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BofA board asks shareholders to vote down 3 investor proposals

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BofA board asks shareholders to vote down 3 investor proposals

Bank of America Corp.'s board advised shareholders to vote down three separate proposals to disclose the gender pay gap of employees and amend rules on calling special meetings and proxy access at the 2019 annual shareholders' meeting.

The first proposal, filed by Arjuna Capital LLC, said that while BofA has reported that female employees earn 99% of what male employees earn on an adjusted basis, that does not take into account how discrimination affects employment opportunities. Disclosing the median pay gap will allow the company to address structural biases that harm women, the proposal argues.

BofA's board said issues on gender representation and gender pay equity should be addressed separately. The board also added that the median pay gap, which is not adjusted for various factors such as work roles, performance, work experience and geographical locations, is misleading and that they have already provided disclosures on metrics based on gender pay equity and gender pay representation, which were recommended by outside experts. BofA's board also said that more than 50% of its global workforce is female and more than 45% of its U.S.-based employees are people of color.

The second proposal, filed by Kenneth Steiner, said shareholders should have the ability to authorize actions through written consent, which allows shareholders to raise issues outside of scheduled meetings. The proposal argues that allowing directors to be elected through written consent will allow the board to tackle the issue of its current share repurchase plan, which can be a sign of the company taking a short-term view of its growth, and the need to improve board management.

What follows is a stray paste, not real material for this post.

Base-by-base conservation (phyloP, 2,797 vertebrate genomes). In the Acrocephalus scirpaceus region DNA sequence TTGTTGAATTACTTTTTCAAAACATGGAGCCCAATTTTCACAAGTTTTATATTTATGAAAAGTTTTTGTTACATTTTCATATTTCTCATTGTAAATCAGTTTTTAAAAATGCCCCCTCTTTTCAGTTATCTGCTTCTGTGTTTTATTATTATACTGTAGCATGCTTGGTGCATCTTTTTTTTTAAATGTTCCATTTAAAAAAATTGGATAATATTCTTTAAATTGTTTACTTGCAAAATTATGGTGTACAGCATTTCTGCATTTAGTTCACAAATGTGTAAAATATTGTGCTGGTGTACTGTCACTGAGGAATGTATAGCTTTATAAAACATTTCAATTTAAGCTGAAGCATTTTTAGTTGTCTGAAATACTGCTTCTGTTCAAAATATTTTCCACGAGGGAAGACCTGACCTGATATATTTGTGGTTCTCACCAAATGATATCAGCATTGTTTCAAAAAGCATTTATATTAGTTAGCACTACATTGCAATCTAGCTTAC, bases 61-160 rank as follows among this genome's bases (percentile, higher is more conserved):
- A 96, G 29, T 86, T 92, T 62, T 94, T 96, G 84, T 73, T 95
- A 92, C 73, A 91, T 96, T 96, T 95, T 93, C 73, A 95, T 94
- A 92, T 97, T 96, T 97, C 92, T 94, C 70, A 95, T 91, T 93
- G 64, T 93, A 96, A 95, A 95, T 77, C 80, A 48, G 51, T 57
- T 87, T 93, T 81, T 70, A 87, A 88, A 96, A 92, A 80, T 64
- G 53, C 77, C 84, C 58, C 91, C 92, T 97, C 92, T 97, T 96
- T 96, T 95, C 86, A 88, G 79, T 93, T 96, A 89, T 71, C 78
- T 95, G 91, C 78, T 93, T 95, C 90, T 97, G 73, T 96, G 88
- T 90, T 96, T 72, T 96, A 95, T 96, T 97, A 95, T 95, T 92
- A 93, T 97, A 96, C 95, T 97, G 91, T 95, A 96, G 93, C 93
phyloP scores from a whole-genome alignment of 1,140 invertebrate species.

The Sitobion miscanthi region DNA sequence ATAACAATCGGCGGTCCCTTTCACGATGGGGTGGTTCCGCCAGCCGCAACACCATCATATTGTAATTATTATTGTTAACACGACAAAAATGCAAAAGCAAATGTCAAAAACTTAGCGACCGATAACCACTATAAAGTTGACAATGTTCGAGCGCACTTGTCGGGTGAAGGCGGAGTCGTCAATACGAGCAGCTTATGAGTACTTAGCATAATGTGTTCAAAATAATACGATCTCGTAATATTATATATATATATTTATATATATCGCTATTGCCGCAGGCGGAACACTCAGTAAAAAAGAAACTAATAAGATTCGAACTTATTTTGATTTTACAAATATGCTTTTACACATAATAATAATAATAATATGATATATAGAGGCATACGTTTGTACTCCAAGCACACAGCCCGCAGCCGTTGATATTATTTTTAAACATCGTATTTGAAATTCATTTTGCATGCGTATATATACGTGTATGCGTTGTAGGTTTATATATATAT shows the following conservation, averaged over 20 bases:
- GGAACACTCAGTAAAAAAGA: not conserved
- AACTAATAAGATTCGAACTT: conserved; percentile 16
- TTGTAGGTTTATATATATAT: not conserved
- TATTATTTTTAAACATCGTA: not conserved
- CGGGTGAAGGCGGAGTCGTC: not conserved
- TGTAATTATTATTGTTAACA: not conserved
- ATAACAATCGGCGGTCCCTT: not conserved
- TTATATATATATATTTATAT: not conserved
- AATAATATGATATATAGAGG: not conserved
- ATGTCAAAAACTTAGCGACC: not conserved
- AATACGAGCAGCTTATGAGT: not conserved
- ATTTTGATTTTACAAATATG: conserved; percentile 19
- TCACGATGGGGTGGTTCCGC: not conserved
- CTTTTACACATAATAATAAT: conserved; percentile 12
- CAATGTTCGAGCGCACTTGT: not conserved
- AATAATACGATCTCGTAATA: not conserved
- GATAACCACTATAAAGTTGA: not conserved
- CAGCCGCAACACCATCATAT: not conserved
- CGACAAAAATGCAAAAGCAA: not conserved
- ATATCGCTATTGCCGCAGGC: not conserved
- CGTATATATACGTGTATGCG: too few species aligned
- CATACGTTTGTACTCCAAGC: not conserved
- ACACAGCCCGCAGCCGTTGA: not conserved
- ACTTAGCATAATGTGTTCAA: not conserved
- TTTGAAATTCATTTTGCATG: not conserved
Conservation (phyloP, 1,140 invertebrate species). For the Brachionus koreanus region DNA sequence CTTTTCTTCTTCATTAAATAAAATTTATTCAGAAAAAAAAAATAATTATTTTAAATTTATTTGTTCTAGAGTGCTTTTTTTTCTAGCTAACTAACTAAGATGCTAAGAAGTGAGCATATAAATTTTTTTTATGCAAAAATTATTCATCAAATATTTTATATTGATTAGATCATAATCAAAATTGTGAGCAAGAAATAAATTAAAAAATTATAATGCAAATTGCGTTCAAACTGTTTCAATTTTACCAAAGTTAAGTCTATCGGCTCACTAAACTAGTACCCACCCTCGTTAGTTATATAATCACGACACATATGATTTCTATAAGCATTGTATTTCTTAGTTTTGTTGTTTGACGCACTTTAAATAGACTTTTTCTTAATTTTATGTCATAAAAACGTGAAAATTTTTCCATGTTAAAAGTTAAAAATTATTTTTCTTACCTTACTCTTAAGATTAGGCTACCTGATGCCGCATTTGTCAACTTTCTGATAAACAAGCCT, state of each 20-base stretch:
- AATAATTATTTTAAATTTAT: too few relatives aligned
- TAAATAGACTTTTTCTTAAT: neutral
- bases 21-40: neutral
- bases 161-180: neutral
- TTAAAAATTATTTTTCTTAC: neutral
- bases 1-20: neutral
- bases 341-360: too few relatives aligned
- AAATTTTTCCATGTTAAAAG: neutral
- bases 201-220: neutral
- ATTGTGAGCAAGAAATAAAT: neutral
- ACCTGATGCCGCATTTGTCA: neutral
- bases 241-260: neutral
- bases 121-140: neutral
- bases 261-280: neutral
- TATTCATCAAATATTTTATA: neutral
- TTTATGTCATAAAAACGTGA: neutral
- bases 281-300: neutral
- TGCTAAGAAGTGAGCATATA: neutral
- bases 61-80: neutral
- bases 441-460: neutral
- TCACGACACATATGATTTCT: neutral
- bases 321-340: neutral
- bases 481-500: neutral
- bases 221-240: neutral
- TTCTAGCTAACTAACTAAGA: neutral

BofA's board said all matters that need shareholder approval should be voted on by all shareholders, and argued that matters proposed through written consent might not be communicated to all stockholders. The board also pointed out that shareholders with a 10% stake can call special meetings and those that own a 20% stake can nominate a board director candidate through the existing proxy access rules, which require as few as 2.4 billion shares to approve an action instead of the 4.8 billion shares required under the written consent proposal.

The third proposal, filed by John Chevedden, said shareholder proxy-access director candidates should not need to reach a certain quota of shareholders' votes to be eligible for re-nomination. The proposal argues that the current 20% threshold can prevent candidates from getting elected to the board even if they are truly qualified. However, BofA's board said current rules prevent repetitive nomination of candidates who cannot garner support and that the 20% threshold is lower than at other companies in the S&P 100.